What exactly IS a townhome?

First, let’s all agree that a townhome usually has at least two stories, but you can have a “ranch style townhome” or “rambler style townhome”. Usually there is no one over or under you in a townhome, except sometimes, like in Sixty-01, they occasionally stuff a condo under the two story townhome. In the Seattle area a townhome usually has a garage on the first level, main living areas on the second level and bedrooms on the third level. When there is a view involved, especially a water view, it is better to but the main living areas at the top and the bedrooms on the lower levels.

But why is a townhome sometimes a condominium, and sometimes a single family dwelling? Why is it sometimes a single family dwelling when it is attached to other townhomes, and sometimes a condominium when it is not attached at all?

The phrase townhome was coined by the real estate industry to “upgrade” the term rowhome. Many major cities, like my Philadelphia, have had rowhomes for over a hundred years. As many as twenty five all attached together with no break until you get to the “end of row” or “breezeway”. When builders started building attached dwellings out in the suburbs, they didn’t want to call them “rowhomes” and so came up with the term “townhomes”. Very upscale areas started calling their rowhomes, townhomes, and so the term was created and expanded.

Very simply, if you own the land under the townhome all by yourself, meaning the lots are subdivided at every shared wall from the front of the lot to the back of the lot, then it is a single family townhome or “single family attached”, much like the original “rowhome”.

[photopress:townhomes.jpg,thumb,alignright]If the lot is not subdivided and you build two or more separately owned structures on one lot, whether they are attached or not, they are condominiums. As far as I know, condominiums are always built on land that is shared and not subdivided per each individual owner. So if you put two separate houses on one lot and sell them to two different people, they are condominium townhomes. If you attach 25 homes in a row, but subdivide the lots so that they own their front yard and back yard and the land under their house, they are single family dwellings.

I always say, when you are sitting in your house, if you own the land under your butt all by yourself, it is a single family dwelling. If the land under your butt is jointly owned with other people, then it is a condominium πŸ™‚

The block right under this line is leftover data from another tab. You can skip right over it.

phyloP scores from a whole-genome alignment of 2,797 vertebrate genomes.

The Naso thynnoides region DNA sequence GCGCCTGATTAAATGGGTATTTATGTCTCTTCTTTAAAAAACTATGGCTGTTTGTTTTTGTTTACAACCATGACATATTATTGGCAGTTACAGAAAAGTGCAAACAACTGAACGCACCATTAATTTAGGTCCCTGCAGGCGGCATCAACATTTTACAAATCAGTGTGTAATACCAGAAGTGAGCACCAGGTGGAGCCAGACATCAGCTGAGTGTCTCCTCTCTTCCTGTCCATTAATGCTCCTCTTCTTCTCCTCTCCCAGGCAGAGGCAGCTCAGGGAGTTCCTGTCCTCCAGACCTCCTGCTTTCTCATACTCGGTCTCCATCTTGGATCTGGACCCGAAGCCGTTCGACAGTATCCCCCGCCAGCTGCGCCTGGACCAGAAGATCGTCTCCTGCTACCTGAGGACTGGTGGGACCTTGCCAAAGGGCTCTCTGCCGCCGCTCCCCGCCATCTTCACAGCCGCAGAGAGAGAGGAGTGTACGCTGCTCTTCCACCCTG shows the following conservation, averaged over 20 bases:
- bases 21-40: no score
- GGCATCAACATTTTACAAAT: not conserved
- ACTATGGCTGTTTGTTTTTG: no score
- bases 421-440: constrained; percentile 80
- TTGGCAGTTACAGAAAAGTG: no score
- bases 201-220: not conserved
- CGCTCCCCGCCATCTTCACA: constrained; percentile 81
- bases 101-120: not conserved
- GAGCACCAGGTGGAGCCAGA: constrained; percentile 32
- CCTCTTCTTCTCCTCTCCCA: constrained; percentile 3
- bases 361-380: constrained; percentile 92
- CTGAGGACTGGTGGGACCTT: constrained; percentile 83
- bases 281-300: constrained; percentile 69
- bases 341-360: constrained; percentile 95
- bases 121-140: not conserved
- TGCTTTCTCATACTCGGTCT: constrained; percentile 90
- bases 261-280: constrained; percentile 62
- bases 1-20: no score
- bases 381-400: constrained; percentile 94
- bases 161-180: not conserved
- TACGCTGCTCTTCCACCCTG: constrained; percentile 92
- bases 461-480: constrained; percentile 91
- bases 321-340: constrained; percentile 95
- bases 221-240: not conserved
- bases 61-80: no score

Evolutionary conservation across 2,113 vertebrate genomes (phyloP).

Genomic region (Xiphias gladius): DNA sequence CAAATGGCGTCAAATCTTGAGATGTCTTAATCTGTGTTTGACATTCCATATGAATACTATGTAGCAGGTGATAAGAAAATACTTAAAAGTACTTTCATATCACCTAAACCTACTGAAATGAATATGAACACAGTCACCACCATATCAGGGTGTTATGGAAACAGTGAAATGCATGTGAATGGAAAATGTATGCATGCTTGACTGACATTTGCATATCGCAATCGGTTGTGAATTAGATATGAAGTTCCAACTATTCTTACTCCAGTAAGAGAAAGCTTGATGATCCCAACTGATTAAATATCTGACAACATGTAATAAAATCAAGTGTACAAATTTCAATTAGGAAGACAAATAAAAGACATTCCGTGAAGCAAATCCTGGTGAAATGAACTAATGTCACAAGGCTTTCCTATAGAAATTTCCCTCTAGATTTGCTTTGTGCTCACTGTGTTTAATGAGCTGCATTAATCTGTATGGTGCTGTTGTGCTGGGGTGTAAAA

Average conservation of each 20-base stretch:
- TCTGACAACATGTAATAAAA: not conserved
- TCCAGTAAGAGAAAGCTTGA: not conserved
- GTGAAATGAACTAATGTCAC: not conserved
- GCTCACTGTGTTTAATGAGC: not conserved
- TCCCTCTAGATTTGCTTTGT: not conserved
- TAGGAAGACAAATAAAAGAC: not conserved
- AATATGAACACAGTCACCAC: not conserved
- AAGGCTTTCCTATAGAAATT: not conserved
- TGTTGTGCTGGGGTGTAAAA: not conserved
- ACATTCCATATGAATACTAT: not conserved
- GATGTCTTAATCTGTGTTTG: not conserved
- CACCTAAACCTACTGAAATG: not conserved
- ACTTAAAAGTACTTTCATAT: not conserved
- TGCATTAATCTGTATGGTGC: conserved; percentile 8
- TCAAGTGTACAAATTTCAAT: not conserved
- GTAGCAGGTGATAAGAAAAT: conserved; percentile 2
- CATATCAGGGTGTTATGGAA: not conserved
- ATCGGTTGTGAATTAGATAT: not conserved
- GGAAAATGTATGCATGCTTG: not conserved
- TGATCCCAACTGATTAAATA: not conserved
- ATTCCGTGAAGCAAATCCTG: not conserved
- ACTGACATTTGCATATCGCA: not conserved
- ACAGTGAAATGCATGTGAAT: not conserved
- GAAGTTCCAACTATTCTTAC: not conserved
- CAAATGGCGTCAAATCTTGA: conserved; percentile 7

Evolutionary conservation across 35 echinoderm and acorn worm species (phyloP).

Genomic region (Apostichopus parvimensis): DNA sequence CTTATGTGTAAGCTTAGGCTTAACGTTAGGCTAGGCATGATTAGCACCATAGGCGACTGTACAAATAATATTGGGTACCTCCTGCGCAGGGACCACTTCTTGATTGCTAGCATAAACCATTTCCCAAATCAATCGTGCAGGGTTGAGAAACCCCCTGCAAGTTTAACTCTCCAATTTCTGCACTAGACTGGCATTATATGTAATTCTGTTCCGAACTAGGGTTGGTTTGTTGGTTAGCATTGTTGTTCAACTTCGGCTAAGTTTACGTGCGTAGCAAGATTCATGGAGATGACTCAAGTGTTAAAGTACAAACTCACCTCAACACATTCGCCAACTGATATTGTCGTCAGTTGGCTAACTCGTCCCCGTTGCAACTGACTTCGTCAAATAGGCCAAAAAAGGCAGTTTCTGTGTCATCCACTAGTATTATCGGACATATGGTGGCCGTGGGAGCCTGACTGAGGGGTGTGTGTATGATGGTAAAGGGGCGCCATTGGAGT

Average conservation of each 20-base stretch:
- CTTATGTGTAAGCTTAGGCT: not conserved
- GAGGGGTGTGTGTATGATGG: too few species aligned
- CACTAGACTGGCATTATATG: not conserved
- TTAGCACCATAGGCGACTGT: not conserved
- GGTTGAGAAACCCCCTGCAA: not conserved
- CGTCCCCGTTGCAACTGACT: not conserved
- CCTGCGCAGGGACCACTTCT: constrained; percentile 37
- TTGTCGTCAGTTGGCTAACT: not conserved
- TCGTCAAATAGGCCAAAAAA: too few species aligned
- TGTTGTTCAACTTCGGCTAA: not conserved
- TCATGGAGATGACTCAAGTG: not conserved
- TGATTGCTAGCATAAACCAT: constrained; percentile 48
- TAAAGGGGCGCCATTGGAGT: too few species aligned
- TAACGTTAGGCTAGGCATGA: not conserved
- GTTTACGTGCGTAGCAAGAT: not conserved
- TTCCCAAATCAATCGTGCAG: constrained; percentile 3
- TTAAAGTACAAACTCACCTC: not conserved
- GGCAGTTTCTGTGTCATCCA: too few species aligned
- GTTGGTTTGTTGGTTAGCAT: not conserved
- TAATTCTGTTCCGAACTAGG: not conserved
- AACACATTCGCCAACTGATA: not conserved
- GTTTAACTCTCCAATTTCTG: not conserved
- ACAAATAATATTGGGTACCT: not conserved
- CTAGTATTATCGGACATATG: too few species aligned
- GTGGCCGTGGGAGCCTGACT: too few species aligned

14 thoughts on “What exactly IS a townhome?

  1. If the dues are $300 a MONTH, it is usually, but not always, a condo townhome. If the dues are $300 a YEAR, it is almost always a single family townhome and you are responsible for your roof and exterior of the building. Use common sense. If the dues are not high enough for someone else to take care of the exterior, they probably don’t.

  2. The loose and fast way many realtors interchange terms drives me nuts. In our area, many will use ghost listings or list their home as “residential/attached dwelling” in order to get it to appear in more searches. When I’m analyzing the market in Excel, it means just one more extra irritating steps to clean up the data…

    Was that venting?

  3. I wish you had posted this last week Ardell!! I had someone grilling me about the differences of the two and i was fumbling around trying to get at what you said in this post!


  4. I love the single famly attached option for first time buyers because the monthly fee is often (but not always) $50 or less. But you have to evaluate the roof and exterior the same as any single family home. No one is coming to fix your roof if the dues are only $300 a year!

    Giles, I take a piece of scratch paper and draw a street down the middle. I put four attached homes (just boxes, you don’t have to be an artist πŸ™‚ on each side of the street. On one side I leave them all in one big lot. On the other side I draw lines between the homes separating the lots. People get this really fast. Four on one lot equals condo townhome. Four on four separate lots equals single family attached.

    I sold one in Kirkland on 133rd place in December that had a fee of $350 a year in Upland Green I sold one a week ago in Bellevue that had a fee of $168, and while it was a single family attached (PUD), the fee did include the roof and exterior and pool maintenance There were also special assessments, but it was not a condo.

    It is important not to make assumptions and to study each one, hoever if the fees are only $350 a year, you can pretty much count on being mostly on your own as to maintenance of your home.

    Osman, we have the opposite issue. Many want to put the single family attached townhome in with the condo townhomes so that buyers won’t miss them Many get permission to list them both ways and put in the remarks “This is a PUD NOT a condo!

  5. Hey, we could always add to the fun by throwing out the phrase “zero-lot line.” 90% of the buyers I work with (and a surprising number of the realtors I know…) don’t really seem to know what that even means.

  6. Sandy,

    How have you been? It’s been so long since I’ve heard from you! Maybe I’ve missed it, but I haven’t seen a blog entry from you in quite a while… Are you still blogging?

  7. Pingback: Seattle’s Rain City Real Estate Guide » Beginning the Home Buying Process - Part 2

Leave a Reply